Chief Joseph Brant   National Gallery of Canada

Joseph Brant, Mohawk chief

Brant Street appeared on the Stratford map of 1922, but was laid out much earlier by part of the George Forman survey of 1870. Brant Street is named for Brant County which in turn was named for the Mohawk Indian chief,  Joseph Brant, whose Indian name was Thayendanaga. 

Joseph Brant, principal chief of the Six Nations Indians, was born on the banks of the Ohio River in 1742. He fought on the British side in the Revolutionary War (1775-83), also known as the American Revolution. After he led the Mohawk tribe to the valley of the Grand River in Southern Ontario. 

Both the County of Brant and city of Brantford are named after Brant. The leader of the Six Nation Indians and his followers routinely crossed the Grand River in the vicinity of Brantford; hence the name taken from "Brant's ford."  

Though Joseph has no direct connections with Stratford, his son John Brant was a close friend of John Galt and Tiger Dunlop (see Dunlop Place). 

John Grant has a fascinating history and close connection with Tiger Dunlop. (See below) While Grant and Dunlop were mapping the wilderness of what would become Perth County, John Galt travelled to Goderich by the well-known and well-travelled waterways by boat from Penetanguishene and around the Bruce Peninsula to meet Dunlop and Brant, who had guided the land exploring party along what would be the Huron Road through Stratford in 1827. Galt arrived in Goderich on His Majesty's gunboat the Bee. He met Dunlop and Brant and celebrated with a bottle of champagne  which Dunlop saved for several months for the occasion. By Stanford Dingman

For more click on Joseph Grant    

John Brant, son of Joseph Brant 

John Grant was a friend of Tiger Dunlop (see Dunlop Place) and worked with him in 1827 to explore, map and survey the land that is now known as Perth County. The land was part of the million acres of the Huron Tract that the Canada Comapny received from the Crown and had to open up for settlement as part of their agreement. 

In particular, he was involved with the unwanted and largely neglected area that would become Perth County. Other places around what would later be Perth had been more desirable for settlement and Perth County was late to the settlement table.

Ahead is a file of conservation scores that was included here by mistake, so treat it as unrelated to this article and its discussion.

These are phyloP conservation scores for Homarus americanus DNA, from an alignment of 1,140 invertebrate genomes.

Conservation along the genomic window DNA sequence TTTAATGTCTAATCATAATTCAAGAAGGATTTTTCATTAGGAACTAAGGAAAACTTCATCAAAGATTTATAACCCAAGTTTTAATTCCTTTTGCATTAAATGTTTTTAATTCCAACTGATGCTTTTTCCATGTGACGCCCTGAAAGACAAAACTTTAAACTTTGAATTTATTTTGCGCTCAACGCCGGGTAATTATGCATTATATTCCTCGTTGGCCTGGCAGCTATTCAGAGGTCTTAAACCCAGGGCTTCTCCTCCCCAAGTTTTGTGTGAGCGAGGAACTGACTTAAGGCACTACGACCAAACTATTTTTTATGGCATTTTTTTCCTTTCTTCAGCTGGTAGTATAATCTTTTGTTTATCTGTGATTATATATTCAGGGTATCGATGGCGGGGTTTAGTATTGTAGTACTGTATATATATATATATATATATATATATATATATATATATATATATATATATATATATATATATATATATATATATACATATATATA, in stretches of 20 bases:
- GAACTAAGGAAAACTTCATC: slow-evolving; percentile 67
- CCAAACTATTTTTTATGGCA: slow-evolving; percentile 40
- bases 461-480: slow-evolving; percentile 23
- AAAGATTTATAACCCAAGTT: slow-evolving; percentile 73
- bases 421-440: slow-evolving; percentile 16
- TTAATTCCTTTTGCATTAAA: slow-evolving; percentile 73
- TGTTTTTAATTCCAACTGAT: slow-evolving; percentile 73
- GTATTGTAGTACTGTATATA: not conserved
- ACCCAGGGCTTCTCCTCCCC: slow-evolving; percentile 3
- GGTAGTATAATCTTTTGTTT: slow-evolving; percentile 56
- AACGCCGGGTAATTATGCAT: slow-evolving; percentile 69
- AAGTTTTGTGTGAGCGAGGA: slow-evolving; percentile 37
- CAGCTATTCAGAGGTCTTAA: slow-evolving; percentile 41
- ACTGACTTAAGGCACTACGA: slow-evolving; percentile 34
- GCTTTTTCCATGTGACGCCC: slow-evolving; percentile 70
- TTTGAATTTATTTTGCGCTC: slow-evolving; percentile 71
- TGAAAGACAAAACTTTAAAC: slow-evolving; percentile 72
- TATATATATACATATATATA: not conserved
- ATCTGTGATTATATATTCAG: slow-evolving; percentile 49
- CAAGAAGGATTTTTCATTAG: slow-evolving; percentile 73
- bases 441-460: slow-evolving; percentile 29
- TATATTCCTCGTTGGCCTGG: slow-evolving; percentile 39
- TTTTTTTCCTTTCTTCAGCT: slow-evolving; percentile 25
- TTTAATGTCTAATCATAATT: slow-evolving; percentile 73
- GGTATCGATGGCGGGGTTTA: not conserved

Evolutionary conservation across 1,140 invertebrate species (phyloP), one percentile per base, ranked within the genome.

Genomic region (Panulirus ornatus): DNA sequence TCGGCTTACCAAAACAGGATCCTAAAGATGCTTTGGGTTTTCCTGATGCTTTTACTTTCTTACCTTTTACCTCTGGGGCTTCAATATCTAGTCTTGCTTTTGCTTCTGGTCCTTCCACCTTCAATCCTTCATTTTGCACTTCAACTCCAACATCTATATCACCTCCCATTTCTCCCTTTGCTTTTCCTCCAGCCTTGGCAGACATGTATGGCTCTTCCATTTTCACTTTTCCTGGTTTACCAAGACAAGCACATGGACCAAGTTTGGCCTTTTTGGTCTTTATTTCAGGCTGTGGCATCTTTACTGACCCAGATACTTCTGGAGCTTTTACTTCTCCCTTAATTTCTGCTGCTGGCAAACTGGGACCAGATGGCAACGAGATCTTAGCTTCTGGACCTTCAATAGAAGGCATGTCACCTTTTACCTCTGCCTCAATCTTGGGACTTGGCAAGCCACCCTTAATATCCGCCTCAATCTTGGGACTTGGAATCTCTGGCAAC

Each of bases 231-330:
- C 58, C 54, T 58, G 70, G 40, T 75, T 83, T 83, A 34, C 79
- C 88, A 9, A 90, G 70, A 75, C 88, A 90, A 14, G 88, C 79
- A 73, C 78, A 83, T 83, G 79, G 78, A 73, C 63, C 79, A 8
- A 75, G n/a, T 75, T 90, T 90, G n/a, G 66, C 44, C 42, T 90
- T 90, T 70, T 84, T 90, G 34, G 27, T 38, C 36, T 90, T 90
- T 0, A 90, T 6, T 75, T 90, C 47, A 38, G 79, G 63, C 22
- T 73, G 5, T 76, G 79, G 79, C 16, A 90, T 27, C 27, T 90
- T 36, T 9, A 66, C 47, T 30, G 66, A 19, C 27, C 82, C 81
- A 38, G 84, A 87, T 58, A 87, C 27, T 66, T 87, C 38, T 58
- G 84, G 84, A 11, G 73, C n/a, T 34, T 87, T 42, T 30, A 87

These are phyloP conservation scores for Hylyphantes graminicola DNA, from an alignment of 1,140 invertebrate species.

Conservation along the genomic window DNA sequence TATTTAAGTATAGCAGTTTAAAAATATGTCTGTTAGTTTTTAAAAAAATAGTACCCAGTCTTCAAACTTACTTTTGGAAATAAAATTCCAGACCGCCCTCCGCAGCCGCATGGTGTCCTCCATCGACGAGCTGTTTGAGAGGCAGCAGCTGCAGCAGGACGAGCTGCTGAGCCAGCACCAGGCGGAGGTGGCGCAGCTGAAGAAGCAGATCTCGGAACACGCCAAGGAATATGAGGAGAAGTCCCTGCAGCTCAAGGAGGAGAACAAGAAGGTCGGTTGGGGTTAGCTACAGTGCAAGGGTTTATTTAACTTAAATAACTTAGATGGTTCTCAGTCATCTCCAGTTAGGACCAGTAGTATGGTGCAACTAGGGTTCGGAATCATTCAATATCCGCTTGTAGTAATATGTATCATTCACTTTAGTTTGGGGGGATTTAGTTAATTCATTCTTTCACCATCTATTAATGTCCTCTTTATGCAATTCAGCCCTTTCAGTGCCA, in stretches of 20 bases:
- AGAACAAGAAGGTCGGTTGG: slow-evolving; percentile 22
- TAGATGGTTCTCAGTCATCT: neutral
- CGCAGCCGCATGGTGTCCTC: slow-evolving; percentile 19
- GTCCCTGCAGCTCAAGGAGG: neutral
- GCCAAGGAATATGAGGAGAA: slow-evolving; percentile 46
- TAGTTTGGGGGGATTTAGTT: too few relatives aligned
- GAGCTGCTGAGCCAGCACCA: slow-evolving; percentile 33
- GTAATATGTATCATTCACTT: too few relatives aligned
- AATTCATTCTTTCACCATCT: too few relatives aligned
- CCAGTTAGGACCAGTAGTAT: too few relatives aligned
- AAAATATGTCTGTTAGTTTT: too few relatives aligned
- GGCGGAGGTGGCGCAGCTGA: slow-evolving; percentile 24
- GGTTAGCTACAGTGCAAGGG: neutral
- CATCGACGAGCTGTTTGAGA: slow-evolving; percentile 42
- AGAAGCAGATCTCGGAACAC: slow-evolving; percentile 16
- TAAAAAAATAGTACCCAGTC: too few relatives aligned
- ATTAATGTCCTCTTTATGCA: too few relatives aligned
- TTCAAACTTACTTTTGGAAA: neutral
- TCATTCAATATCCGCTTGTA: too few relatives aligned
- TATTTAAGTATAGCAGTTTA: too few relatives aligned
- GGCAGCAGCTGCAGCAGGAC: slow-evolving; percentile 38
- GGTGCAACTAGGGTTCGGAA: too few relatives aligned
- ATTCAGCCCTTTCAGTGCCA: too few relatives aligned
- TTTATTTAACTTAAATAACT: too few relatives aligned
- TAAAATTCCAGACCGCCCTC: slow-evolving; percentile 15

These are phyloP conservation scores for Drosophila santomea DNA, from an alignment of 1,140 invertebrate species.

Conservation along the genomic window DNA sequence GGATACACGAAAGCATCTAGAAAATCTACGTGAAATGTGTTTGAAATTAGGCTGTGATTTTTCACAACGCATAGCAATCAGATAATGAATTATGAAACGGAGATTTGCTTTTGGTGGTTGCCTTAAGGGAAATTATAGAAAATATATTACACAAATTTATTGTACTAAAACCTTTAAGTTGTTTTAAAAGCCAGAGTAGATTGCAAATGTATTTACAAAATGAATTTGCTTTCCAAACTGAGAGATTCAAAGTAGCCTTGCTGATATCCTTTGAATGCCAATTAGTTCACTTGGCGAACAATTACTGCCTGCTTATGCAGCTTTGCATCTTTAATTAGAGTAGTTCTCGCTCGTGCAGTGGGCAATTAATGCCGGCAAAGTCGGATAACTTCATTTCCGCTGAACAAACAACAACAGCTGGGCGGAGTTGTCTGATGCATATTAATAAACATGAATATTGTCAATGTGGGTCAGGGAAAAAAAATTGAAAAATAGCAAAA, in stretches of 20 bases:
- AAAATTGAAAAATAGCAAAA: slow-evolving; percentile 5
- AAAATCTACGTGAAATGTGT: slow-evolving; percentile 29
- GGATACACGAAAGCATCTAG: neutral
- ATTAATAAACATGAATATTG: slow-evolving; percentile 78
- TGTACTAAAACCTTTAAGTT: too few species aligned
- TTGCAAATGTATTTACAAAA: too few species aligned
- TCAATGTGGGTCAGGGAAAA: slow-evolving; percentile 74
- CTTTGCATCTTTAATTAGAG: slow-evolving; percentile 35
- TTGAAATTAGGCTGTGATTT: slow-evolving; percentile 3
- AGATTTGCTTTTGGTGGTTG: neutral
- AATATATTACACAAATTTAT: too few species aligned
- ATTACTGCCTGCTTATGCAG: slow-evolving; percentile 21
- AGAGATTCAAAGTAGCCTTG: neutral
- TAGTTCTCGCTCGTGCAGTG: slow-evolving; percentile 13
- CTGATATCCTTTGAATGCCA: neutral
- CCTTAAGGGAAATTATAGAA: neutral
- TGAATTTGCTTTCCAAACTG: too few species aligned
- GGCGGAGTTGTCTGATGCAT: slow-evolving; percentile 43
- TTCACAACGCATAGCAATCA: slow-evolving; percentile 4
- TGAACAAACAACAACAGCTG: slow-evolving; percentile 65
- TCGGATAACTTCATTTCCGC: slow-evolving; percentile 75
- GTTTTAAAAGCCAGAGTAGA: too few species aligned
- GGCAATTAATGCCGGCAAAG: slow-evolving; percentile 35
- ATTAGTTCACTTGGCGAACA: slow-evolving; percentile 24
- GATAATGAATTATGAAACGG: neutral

Dunlop and Grant must have met or at least had known of each other 12-15 years earlier during the War of 1812. Back then, John Grant, though still in his late teens, was a war chief for the Mohawks, who were allies of the British. He was involved at the Battle of Queenston Heights, where the Mohawk counterattack proved decisive, and later at Beaver Dam. Dr. Dunlop was a surgeon tending wounded at Lundy's Lane. 

John Brant (Ahyonwaeghs), Mohawk grand chief and Indian superintendent, was born near Brantford in 1794 and died there in 1832, five years after his work with Dunlop. He was the son of Joseph Brant, Mohawk chieftain and the first Indigenous person to receive a commission in the British Army, as a captain in 1757. 

Lithograph based on an original portrait by Charles Bird King 1838.  Wikimedia 

After the War of 1812, John Grant became involved with land rights work for the Mohawks. His work culminated in 1821 when Brant and his brother-in-law, William Johnson Kerr, successfully campaigned for land rights (Haldimand Proclamation) for the Grand River Mohawk and other Six Nations. 

This tract of land, known as the Haldimand Grant or Haldimand Tract, extended for 10 kilometres on both sides of the Grand River, from its source to Lake Erie. Throughout the late 1700s and 1800s, the Crown and Haudenosaunee disputed rights to the land title. Negotiations about title to the Haldimand Tract continue between the Canadian government and the Six Nations Confederacy. 

In 1827, Brant was a leader with Dunlop of the expedition to chart roads and map what would be known as Perth County. Perth County had been neglected. It wasn't on water. Immigration and exploration had bypassed this area.  The Niagara area, Lake Erie and Lake Huron all had settlements, but not the unmapped interior, densely forested wilderness that would become Perth County. 

The exploration and mapping happened during three months in the spring and summer of 1827. The area amounted to about 60 miles from the known and mapped area of the Nith River near present-day New Hamburg to the known shores of Lake Huron and Goderich. Between was an uncharted, unmapped and unsettled mystery. 

The forests were dense, and when the explorers encountered swampy areas, they had to retreat and blaze another route. The trails they blazed are now the highways known as 7 and 8.  The place where they made note of a possible mill site, where there was river that could be forded, and where a dam could be built, is present-day Stratford. They named this spot Little Thames after they came to another larger river, which they called Big Thames, where Mitchell later was situated. 

Today, the main streets of Stratford, Sebringville and Mitchell run exactly on the line chosen by John Brant and Tiger Dunlop and mapped by surveyor Mahlon Burwell. The chipped tree trunks and stakes driven into the ground were further mapped by surveyor John McDonald in 1828 and 1829. 

In 1828, the British Indian Department appointed John Brant Resident Indian Superintendent for the Grand River Mohawk. When Brant was elected to the Upper Canada legislative assembly in 1830, he was the first Aboriginal to sit in the Upper Canada assembly as a member. His election was challenged the following year, and he lost his seat to John Warren. In 1831, John Brant was named Grand Chief of the Grand River Mohawk (Tekarihoga), succeeding his maternal uncle, Henry Crogan, who died in 1832 of cholera.  Sources: History of Perth County to 1867 by Stafford Johnston and Hugh Johnston. Also, Canadian Encyclopedia.